Having looked previously at the different management styles of 2011 and 2015 World Cup campaigns, I thought it worthwhile to look at the players within the different squads to see whether Stuart Lancaster is in a better, worse or at an even footing compared with his predecessor.
Rather than going through each squad, player for player, I thought it worth instead considering which of the 2011 vintage would be pushing for a place within the current group.
There are of course a few who overlap in both squads: Cole, Wilson, Lawes, Haskell, Wigglesworth, Ben Youngs and then a couple that would, barring injury have presented more of a challenge to the existing 31.
SIGN UP NOW
Want to become a GMS writer? Sign up now and submit a 250 word test article: http://gms.to/haveyoursay4
Article continues below
Of these, I’d say Ben Foden and Tom Croft are the biggest casualties, not recovering in time to prove their worth in the domestic season. Corbisiero albeit with some game time was similarly not able to regain his form quick enough on return from injury.
We then have the ‘bad boy’ pairing of Hartley and Tuilagi who for on and off-field reasons respectively are not part of this squad. There are of course arguments for both to have been able to take some part in the squad, but I’ll leave that to the many column inches that have already been dedicated to the pair.
Article continues below
In terms of those past players that haven’t made it through to the next tournament, I’d say there are a few that would certainly contend with the current crop.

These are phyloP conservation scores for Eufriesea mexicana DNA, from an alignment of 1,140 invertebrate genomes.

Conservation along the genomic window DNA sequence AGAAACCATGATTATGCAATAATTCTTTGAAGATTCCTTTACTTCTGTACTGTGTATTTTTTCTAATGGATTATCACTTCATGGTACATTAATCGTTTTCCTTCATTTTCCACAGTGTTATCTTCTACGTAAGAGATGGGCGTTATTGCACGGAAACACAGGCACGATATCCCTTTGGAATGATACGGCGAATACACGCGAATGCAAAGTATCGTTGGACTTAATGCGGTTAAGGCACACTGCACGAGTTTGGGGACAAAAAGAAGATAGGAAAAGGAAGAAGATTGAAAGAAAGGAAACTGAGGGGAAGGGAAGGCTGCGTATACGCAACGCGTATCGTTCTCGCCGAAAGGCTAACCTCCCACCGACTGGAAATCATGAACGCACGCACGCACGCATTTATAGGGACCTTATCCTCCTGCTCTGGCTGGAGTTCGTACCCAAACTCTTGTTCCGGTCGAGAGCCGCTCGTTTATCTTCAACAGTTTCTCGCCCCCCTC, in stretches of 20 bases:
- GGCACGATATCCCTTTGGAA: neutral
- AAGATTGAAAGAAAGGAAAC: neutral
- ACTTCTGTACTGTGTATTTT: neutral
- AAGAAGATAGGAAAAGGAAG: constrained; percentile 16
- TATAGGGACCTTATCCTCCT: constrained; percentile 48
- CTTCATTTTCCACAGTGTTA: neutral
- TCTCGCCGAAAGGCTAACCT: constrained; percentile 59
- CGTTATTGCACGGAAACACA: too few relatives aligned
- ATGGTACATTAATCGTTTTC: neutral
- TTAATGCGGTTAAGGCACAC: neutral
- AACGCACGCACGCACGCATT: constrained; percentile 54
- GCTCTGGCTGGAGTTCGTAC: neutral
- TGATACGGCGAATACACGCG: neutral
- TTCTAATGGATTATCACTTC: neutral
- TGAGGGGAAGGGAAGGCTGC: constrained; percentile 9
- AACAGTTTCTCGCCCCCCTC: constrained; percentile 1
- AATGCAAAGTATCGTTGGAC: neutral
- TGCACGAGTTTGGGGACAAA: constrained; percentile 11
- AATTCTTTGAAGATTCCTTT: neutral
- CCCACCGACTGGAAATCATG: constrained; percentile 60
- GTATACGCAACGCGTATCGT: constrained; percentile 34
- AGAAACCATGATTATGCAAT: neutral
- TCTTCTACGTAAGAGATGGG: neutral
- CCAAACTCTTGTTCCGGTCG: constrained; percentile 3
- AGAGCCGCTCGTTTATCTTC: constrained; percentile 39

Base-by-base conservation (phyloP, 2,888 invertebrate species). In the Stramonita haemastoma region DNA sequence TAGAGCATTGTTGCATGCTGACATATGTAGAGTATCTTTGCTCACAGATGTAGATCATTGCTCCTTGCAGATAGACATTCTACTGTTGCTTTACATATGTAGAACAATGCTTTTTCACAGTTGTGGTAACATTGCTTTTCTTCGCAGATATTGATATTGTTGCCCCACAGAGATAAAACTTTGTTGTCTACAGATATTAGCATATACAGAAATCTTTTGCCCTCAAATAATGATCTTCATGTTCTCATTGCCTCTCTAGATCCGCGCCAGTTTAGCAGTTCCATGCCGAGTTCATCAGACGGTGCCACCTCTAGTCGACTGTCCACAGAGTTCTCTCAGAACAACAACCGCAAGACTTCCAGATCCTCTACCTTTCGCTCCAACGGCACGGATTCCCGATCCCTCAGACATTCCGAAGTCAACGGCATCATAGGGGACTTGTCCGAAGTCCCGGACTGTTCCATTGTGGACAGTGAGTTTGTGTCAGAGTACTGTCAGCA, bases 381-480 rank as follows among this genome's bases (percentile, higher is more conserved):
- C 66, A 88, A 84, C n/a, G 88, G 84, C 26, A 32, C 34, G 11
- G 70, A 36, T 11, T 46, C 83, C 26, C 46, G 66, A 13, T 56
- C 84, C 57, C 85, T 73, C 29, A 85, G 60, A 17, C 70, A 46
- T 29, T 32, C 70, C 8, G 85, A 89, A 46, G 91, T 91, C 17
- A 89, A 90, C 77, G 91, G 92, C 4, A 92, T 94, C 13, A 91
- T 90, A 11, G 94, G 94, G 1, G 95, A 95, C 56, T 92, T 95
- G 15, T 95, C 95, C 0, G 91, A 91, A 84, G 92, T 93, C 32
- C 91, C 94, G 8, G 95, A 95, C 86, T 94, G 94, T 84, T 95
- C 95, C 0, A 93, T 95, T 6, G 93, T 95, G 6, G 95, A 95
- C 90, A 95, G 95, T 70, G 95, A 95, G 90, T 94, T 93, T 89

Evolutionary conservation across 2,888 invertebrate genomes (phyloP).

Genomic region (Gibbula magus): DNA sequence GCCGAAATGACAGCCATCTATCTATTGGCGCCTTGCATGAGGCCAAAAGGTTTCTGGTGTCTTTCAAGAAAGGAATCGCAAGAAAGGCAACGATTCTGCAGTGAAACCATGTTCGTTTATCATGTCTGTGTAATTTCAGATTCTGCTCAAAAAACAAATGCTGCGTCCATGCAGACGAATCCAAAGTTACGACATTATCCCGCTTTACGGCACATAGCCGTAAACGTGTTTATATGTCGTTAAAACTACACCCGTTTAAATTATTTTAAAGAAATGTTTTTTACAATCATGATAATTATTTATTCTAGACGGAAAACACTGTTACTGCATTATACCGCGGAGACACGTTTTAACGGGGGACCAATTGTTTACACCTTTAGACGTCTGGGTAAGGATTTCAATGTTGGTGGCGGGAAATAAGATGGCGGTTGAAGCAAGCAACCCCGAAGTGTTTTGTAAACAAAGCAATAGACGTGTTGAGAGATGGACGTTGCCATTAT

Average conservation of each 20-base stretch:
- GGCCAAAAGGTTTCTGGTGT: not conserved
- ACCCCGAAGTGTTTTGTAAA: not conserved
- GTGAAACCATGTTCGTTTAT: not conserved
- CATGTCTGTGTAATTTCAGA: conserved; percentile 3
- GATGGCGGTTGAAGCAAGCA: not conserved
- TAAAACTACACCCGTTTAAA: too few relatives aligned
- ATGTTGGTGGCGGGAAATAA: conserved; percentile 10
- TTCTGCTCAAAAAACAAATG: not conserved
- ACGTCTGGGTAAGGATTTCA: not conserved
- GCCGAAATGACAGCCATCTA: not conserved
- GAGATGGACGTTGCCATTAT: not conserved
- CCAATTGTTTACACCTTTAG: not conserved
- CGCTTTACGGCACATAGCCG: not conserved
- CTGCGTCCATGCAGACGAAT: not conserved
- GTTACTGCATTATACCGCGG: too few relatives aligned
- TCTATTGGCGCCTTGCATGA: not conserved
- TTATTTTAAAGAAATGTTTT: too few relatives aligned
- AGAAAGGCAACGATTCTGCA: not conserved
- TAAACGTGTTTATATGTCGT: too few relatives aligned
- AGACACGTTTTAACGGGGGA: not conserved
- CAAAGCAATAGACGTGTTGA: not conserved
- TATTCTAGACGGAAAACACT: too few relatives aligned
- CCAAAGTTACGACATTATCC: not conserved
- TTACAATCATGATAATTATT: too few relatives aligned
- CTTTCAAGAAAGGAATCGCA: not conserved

In the pack - Sheridan at Loose Head was one with the capacity to turn a match through his sheer power and force of will. Perhaps in 2011 he wasn’t quite the wrecking ball of 2007 but was still someone that Australia would hate to face.
Likewise Simon Shaw at Lock who added a hard but athletic edge to any pack he was a part of. Then perhaps the Captain Fantastic of his day, Lewis Moody would also have pushed his case, though like Robshaw today, he probably fits the 6 and a half billing, rather than an out and out 7.
We then start to look at some other potential riches in the backs – who could name a single coach that would shun the chance for a certain Jonny Wilkinson to be a part of the match-day squad, even if not on the field from the start? On commentary for the latest warm-up match, Sir Clive Woodward pointed to Wilkinson’s ability to keep chipping away at the opposition, building a score, frustrating opposition as being a key factor to the team’s success.
Finally, a safe pair of hands and the elusive running of Mark Cueto would perhaps challenge the existing pool of wingers, though again, perhaps by 2011 his raw pace was on the wane.
So to put an end to the flight of fancy, it does point to the fact that there are a very limited number of players that you’d gladly change into your current squad, let alone starting XV. It seems that once again, England are in a strong position and should feel comfortable at their lot when things get going in a week's time.
The elephant in the room, however, remains the so-called exiled players – the likes of Steffon Armitage, Nick Abendanon et al, some of whom are in the form of their lives. Perhaps the next time they cash in their Euro cheques they will wonder what could have been. Hopefully, Lancaster will have no such doubts!